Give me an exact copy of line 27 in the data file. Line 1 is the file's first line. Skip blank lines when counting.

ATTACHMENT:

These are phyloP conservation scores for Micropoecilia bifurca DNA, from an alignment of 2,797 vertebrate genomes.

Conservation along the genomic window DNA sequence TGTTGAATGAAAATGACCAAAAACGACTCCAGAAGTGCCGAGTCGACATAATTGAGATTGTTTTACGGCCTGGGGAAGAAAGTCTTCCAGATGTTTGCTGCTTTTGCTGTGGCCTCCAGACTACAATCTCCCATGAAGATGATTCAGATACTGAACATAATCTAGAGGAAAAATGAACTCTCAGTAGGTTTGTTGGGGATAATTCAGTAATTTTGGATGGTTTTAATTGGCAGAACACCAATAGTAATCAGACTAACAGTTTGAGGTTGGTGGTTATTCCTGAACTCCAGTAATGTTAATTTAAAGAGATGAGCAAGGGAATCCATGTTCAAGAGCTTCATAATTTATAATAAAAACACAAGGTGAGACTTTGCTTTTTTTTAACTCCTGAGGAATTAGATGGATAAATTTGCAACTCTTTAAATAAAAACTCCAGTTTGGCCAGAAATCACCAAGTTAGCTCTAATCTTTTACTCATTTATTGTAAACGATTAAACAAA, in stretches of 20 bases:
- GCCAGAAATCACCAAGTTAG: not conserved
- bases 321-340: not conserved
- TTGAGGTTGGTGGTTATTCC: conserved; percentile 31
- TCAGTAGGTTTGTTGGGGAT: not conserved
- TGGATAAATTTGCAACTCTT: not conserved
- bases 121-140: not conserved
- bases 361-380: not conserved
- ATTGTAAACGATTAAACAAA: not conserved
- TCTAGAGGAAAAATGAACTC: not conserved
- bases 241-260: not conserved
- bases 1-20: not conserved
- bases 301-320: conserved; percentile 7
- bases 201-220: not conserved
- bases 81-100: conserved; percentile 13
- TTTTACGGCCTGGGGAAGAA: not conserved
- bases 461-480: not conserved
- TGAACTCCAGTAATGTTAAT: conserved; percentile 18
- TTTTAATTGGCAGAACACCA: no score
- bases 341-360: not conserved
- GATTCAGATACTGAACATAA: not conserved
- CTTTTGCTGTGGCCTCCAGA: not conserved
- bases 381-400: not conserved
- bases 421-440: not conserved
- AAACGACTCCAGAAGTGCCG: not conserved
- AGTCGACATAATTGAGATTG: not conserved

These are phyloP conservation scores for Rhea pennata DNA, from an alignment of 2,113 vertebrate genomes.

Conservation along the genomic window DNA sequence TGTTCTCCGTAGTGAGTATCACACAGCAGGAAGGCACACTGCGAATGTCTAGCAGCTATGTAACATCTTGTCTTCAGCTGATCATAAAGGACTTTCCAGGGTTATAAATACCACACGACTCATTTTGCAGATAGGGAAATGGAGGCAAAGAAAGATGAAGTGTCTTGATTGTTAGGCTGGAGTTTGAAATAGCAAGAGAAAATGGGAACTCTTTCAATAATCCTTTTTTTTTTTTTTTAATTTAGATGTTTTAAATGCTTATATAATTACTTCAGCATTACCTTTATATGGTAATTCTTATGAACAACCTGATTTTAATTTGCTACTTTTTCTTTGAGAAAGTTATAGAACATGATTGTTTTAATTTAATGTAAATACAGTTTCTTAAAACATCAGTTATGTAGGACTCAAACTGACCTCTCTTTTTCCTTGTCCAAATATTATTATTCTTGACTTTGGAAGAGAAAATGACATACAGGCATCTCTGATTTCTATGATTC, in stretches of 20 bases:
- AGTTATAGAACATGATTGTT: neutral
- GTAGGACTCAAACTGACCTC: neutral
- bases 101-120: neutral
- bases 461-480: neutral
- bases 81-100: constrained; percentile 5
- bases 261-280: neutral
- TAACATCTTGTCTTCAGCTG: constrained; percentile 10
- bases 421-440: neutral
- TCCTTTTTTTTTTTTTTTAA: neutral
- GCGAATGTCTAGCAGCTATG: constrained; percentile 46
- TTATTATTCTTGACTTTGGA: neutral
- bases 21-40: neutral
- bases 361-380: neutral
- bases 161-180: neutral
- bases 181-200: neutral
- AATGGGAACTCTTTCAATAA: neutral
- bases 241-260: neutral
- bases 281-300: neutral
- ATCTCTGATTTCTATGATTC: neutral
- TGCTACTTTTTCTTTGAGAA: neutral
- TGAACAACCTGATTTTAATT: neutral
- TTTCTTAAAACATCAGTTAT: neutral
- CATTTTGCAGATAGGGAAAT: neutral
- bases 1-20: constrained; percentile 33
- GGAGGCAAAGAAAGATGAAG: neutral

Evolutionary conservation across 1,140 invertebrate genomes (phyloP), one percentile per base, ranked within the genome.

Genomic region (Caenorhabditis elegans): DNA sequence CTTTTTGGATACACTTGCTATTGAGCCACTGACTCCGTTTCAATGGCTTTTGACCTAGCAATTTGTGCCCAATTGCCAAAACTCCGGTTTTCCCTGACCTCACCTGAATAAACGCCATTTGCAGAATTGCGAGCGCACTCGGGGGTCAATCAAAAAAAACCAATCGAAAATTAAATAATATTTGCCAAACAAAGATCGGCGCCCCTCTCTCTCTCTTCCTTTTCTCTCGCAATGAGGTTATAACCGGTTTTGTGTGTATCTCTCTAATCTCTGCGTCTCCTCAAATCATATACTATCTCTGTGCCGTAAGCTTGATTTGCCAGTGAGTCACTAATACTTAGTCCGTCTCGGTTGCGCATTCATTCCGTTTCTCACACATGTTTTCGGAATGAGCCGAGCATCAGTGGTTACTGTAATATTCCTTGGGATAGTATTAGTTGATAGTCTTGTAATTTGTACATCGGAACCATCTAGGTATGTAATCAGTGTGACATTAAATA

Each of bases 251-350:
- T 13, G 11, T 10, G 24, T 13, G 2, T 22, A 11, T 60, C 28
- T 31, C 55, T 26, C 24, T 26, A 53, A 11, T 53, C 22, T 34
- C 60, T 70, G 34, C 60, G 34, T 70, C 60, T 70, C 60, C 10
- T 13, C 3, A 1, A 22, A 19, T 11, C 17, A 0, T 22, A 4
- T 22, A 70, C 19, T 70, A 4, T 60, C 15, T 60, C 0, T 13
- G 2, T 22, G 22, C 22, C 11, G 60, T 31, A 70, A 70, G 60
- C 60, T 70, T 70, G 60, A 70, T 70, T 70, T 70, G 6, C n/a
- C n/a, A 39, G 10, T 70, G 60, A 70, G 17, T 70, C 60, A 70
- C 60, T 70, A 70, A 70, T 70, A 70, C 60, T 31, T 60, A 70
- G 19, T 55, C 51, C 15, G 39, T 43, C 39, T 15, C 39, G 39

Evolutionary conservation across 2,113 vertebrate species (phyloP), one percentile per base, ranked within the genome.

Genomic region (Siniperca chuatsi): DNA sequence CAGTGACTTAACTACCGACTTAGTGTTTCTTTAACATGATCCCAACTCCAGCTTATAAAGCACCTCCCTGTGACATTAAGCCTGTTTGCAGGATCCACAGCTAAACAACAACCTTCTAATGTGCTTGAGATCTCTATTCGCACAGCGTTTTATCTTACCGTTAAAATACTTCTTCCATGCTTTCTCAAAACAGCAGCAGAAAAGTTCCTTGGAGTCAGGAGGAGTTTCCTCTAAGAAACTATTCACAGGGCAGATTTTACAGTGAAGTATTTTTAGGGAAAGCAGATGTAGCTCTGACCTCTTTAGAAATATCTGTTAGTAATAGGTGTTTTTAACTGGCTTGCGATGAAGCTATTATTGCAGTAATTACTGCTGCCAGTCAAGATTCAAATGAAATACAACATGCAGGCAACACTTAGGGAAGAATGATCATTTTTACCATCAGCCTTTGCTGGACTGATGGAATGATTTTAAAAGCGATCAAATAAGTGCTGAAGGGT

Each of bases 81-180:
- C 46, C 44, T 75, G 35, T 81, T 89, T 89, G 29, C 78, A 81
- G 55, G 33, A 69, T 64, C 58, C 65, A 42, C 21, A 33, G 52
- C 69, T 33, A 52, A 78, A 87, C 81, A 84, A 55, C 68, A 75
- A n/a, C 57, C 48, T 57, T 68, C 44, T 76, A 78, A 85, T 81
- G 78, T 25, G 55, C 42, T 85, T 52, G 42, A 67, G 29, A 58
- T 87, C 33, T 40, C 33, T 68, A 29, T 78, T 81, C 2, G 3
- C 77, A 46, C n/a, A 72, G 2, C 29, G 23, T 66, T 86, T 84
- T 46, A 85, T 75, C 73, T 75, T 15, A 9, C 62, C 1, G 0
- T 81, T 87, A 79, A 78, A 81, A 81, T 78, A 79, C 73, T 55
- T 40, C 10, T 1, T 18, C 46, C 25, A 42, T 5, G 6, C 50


- AGTCGACATAATTGAGATTG: not conserved